The final piece of the trilogy is here. Culture 3 dropped earlier this month and it's the conclusion to the Culture trilogy. The Migos took off even further as being an astronomic group in rap music with the first installment of Culture in 2017. It resulted in their first number one song on Billboard with Bad and Boujee featuring Lil Uzi Vert. It was also Uzi's first number one song on Billboard respectively. That album was special to the Migos where, at that point in time, they established the new popular flow we heard in music four years ago and to a degree, still to this day.
Culture 2 would eventually follow and it received more mixed reactions compared to its predecessor at the time. Although there were songs like Stir Fry and Motorsport on that project, there were grievances of C2 being too long and that some songs could have been left off the album. Now that Culture 3 is out, TheMSQShop's head writer Jay Guevara and intern Thomas give their 2 View of Culture 3.
Jay Guevara's View
To let everyone know, I don't listen to Migos on the regular. My rap music ear is more catered to wrestling referenced drug music of Griselda, the lyricism of Nickelus F, and lo-fi music of Flying Lotus or an Ohbliv. However, I do like some of the Migos music prior to Culture 3. Fight Night is a classic to me. When I turned C3 on, I LOVED HOW THEY GOT RIGHT TO IT WITH AVALANCHE.
They got straight to the rapping without even letting the beat breathe. It told me initially that they were all about business on that track. All three of the rappers bodied their verses on Avalanche. When it comes to the Drake feature on Having Our Way, he gave them a solid feature. The chemistry between Drake and Migos mesh very well. The Cardi B feature was rather expected. Not the best Cardi I heard but it was enough to do the job for Type Shit. The features were solid. I wasn't expecting the Pop Smoke feature to sound good on a Migos project because of the two different sounds they respectively have. The NBA Youngboy feature was spot on though.
I will say that C3 is similar to C2 in regards to having the same issue of being too long of an album. Some of the songs in the second half just aren't attention-grabbing. The opening of Mahomes doesn't do it for me "S-U-C-C-E-S-S, having success...". It can go up in the club after a DJ transition but for me, it doesn't do anything for me and what I like. The second half of the album feels like songs that could've been used for something else or just kept on the hard drive honestly. For a casual listener, it's a good project to listen to. High-quality production, and consistent flows, are things that events will enjoy considering venues are opening back up and more people are outside. There are a few tracks I'll revisit but it's not for me. It doesn't attract my ear as much as the preferences I mentioned at the starting of my view. C3 may not be as iconic as C1 but it's better than its predecessor Culture 2. Their fans would love this project.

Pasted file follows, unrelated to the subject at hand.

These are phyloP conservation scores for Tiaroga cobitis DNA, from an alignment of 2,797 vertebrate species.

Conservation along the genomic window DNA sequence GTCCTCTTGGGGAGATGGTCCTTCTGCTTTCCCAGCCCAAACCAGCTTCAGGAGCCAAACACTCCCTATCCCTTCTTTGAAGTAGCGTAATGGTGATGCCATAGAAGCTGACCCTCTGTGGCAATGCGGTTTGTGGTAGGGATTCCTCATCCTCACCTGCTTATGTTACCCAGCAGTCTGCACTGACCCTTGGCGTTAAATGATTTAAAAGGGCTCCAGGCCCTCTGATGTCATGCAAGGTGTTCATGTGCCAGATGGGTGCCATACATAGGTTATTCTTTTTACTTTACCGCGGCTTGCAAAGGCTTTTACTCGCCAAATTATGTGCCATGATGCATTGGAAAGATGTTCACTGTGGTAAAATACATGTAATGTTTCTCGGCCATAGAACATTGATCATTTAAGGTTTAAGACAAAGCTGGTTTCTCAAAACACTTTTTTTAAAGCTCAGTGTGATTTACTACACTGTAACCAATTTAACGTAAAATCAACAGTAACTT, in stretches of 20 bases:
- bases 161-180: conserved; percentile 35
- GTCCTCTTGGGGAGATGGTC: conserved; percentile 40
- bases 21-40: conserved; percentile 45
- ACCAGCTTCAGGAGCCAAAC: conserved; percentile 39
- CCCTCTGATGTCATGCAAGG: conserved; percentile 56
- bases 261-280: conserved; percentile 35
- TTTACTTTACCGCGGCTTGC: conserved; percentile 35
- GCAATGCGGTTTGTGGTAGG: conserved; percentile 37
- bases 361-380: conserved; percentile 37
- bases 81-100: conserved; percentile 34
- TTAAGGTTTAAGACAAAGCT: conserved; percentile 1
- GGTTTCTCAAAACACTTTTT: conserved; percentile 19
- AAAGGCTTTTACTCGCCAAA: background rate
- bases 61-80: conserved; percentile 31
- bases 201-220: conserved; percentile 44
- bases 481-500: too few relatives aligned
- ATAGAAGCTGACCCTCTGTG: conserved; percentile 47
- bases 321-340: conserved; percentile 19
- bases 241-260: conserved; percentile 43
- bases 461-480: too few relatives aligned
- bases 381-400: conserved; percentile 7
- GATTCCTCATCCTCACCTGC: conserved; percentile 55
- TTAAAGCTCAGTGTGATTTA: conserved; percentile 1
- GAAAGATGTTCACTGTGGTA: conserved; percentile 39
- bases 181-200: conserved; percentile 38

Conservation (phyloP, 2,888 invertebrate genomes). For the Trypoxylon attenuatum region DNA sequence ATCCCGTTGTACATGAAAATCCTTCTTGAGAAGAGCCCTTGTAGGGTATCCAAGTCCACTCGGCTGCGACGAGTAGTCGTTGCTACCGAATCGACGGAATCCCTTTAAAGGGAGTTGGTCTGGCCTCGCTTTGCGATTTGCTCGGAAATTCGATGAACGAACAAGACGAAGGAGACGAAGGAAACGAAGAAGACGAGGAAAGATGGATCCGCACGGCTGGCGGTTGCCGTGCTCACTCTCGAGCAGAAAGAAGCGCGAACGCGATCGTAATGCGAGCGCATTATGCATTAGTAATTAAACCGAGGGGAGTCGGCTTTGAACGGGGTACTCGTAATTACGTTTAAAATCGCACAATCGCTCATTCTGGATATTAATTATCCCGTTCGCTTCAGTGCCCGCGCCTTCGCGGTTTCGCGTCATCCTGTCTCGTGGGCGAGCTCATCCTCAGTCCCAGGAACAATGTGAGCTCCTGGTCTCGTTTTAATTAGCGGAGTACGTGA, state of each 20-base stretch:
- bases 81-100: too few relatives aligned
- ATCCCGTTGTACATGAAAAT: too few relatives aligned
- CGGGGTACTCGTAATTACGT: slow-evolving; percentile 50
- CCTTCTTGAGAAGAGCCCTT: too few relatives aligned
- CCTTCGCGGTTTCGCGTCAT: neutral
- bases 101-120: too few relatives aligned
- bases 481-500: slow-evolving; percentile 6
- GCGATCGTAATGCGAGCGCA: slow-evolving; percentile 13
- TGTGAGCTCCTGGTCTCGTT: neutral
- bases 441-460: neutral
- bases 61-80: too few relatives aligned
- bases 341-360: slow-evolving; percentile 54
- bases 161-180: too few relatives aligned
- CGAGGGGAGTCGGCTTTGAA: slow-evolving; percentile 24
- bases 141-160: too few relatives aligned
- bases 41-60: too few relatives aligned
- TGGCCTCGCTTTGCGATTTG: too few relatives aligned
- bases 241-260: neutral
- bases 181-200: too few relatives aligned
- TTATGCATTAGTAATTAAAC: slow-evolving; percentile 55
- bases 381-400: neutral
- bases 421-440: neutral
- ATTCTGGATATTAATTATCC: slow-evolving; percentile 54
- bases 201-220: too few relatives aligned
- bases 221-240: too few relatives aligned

While I don’t consider myself an avid listener, I am someone who understands Migos‘ imprint on popular music. Following the release of YRN in 2013, it was clear to me that Migos were on their way to becoming an undeniable cultural force. Their sound was infectious and their performances on that record were charismatic. The bar was set even higher with Culture, then lowered dramatically with Culture 2 and the members following solo releases, so my expectations weren’t very high going into this record.
Culture 2 was a discordant LP with a bloated tracklist capping off at 24 songs, however, there were still gems in the tracklist that showcased the group's ability to bounce off of one another effortlessly, bringing unparalleled energy to a track. Unfortunately, Culture 3 carried over a lot of what made its predecessor such a slog to get through. The instrumentals are largely uninspired, and with the exception of the album opener, the chemistry between Offset, Quavo, and Takeoff is virtually nonexistent.
On a more positive note, I admire the attempt at introspection on Antisocial featuring Juice WRLD. However, it’s followed up by Why Not, a song that conceptually contradicts it in a way that reads as unintentional.
With three years between the releases of Culture 2 and Culture 3, I feel that not much of this time was spent trying to create a cohesive record. With this being the finale to a series weighed down by a title with such heavy implications, I’m unsure if Culture 3 is truly the grand sendoff to the series that Migos hoped it would be.
Stream Culture 3 on Spotify HERE.